A second point, however, is that even examples of ‘home grown’ models may not be that unique to health. Walt and Gilson developed their ‘policy triangle’ in 19942 to highlight the importance of existing policy analysis ideas that can move discussions beyond descriptions of policy content. They state their triangle “…is a highly simplified model of an extremely complex set of interrelationships” (p. 355); noting a range of other concepts that are relevant to the components within it. Other ‘Health Policy Process’ models noted by Powell and Mannion further appear to be classified as ‘health’ models because they have been applied to health cases, but not necessarily because they are developed for health specific issues. ‘Networks,’ ‘stages,’ or top-town and bottom-up implementation (‘Multiple implementation theory’) are all examples of this. Similarly, the ‘3I’s’ of ideas, interests, and institutions exist across sectors — pointing users to other developed bodies of theory: ideational, institutional, or interest based.

The existing reviews mentioned by Powell and Mannion usually find only a limited amount of health policy scholarship that has explicitly engaged with public policy concepts in depth. It therefore seems premature to argue the health policy sector needs greater development of its own ideas. Rather, it may be that the health policy field is increasingly ready to consider and apply existing concepts with greater sophistication and critical engagement.

One starting point to doing this can be to unpack the different concepts often grouped together as ‘Models.’ In an early edition of Theories of the Policy Process, for instance, chapters by Ostrom10 and Schlager11 try to do just this — by distinguishing between ‘frameworks,’ ‘theories,’ and ‘models’ in the policy sciences based on the tasks they undertake — organising inquiry, understanding relationships between elements, or making precise assumptions. In this light, the ‘horses for courses’ terminology of Powell and Mannion’s article appears particularly apt. While some past reviews of health policy literature have tried to count whether or not a health case study has used a policy concept — it is arguably more important to consider what are the appropriate tools for specific analytical tasks.

In their 2007 review of health policy literature, Gilson and Raphaely note that there is great scope to move beyond descriptions of ‘what happened’ to apply conceptual insights and explore ‘what explains what happened.’12 But they further identify a set of criteria by which to judge qualitative work attempting to do this. The first criterion listed is: “clarity of research question and appropriateness of design to question”12 (p. 300). ‘Horses for courses,’ as such, can be taken to mean explicit consideration of the empirical questions being asked, with considering the most useful analytical tools to answer them.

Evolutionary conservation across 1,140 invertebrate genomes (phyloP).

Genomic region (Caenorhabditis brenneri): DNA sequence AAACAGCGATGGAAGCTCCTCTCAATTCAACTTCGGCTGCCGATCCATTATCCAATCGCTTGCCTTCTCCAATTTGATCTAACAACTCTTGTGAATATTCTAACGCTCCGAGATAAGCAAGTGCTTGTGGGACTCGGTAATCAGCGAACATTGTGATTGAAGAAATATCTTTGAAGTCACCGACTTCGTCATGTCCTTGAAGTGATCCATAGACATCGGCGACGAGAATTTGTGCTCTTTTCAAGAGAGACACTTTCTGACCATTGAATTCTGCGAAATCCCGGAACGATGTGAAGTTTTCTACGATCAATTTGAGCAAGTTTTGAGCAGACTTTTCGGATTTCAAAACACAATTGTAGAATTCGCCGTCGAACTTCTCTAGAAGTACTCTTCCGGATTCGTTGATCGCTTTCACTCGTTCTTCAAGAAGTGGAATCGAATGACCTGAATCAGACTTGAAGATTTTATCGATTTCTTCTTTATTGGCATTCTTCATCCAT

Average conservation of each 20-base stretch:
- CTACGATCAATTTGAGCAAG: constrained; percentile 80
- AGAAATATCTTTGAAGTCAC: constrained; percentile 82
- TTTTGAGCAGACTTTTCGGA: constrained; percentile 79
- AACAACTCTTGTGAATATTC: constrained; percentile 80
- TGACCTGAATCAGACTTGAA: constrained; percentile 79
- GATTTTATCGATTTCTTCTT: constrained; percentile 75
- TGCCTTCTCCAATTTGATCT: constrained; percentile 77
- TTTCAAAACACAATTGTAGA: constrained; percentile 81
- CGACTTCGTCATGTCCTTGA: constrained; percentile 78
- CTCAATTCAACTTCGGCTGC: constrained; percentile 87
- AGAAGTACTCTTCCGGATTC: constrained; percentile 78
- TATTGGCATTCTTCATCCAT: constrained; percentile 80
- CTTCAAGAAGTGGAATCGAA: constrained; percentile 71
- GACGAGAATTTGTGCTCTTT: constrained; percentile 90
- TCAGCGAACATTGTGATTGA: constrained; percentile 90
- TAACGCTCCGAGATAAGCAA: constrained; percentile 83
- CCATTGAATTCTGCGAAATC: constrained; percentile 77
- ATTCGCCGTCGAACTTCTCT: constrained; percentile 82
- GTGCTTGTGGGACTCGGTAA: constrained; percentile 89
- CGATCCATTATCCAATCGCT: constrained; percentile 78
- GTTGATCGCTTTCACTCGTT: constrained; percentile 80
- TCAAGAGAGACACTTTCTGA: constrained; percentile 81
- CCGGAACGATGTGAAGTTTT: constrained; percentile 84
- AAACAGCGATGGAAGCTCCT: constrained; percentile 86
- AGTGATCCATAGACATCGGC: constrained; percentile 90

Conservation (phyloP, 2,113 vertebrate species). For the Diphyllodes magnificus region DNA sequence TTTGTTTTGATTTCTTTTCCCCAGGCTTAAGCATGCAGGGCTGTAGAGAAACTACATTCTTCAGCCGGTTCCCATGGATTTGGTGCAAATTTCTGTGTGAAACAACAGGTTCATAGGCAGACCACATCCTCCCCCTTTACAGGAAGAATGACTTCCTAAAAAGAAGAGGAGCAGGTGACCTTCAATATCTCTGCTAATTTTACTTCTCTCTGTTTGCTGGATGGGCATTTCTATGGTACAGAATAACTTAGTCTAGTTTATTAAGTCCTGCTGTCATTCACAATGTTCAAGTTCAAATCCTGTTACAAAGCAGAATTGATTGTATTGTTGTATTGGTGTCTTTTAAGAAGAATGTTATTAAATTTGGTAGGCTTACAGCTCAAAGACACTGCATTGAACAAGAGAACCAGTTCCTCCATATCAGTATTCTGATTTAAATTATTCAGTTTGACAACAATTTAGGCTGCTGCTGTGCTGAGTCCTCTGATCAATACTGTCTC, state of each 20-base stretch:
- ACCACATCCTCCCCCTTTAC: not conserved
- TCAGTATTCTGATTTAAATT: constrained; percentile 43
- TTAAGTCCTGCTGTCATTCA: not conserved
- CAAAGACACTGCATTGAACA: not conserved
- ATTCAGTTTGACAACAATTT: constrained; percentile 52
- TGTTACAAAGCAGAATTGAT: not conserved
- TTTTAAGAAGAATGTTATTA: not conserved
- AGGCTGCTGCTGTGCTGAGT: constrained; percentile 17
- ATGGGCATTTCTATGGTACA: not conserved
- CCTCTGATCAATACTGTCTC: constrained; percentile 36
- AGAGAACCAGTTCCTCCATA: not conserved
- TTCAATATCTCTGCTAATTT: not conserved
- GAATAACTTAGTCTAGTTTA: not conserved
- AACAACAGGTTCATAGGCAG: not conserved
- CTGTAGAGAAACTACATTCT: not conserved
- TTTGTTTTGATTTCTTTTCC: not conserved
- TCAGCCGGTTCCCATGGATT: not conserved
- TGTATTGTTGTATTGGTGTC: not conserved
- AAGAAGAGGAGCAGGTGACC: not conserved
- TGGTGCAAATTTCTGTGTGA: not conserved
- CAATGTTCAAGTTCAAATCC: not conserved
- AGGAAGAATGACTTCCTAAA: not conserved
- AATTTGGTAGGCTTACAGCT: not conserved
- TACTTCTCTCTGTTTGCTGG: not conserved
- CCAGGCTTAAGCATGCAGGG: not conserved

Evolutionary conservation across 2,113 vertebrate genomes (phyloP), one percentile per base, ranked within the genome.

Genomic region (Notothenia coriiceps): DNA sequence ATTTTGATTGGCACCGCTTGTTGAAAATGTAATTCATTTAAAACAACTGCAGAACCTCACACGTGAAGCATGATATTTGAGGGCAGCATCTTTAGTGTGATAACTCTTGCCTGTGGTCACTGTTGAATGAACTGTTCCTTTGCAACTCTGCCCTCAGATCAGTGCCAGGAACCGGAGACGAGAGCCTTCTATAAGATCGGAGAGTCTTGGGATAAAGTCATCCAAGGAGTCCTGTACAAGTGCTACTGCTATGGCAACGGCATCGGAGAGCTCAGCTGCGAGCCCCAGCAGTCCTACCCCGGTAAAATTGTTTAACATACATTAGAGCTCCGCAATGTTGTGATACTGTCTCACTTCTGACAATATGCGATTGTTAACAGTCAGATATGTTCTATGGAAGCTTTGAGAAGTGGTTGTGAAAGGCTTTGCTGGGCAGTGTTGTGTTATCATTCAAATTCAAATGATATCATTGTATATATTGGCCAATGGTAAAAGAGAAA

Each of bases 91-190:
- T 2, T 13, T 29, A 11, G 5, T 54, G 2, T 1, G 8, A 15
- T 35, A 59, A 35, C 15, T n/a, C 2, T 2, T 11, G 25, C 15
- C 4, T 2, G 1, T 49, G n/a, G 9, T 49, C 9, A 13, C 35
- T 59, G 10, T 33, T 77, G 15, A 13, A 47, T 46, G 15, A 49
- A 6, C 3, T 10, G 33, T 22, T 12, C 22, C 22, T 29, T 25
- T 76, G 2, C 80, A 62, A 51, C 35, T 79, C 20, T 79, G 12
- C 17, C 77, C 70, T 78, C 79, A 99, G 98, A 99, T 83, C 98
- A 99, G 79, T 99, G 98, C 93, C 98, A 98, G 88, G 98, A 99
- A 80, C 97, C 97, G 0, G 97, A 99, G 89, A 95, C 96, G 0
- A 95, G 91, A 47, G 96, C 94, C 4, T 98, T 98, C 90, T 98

As research questions are specified and unpacked, scholars in the health policy will no doubt find they have a very large number of tools to draw upon. Understanding ‘what explains what happened’ usually requires more specific questions such as: why particular issues are prioritised; how problems are constructed; whose interests are represented; how implementation proceeded; how systems facilitated or hindered particular choices, etc.

Theories, models and frameworks from the policy sciences exist to help understand each of these. Yet it is also worth noting that the most commonly cited work in this field has developed from scholarship in the United States and Europe. Today, as championed by Walt and Gilson, much more work in the health policy space looks at health reforms and policy-making in lower income settings. As such it may be important to reflect on policy concepts in combination with conceptual insights derived from broader political analyses in these settings as well. Examples include early work on post-colonial politics and political economy,13-15 as well as more recent regional applications of politics and public policy approaches (eg, in Latin American or African settings16,17).

The number of scholars applying public policy concepts to health issues is expanding dramatically. And, indeed, there may now be several policy concerns around which health research have engaged more deeply than some other policy fields — providing useful lessons for other public policy scholarship. One example of this is the growing work on the commercial determinants of health and political role of corporations whose products that can cause public harms (eg, tobacco and alcohol industries18-20). Yet (health) policy-making remains a social and political process — not a uniquely medical one. In the past, health examples have been used alongside other social policy case studies for foundational work in public policy scholarship. They can continue to do so, but there is still a wealth of untapped potential to apply existing concepts and approaches to the expanding field of global health policy scholarship.

Ethical issues

Not applicable.

Competing interests

Author declares that he has no competing interests.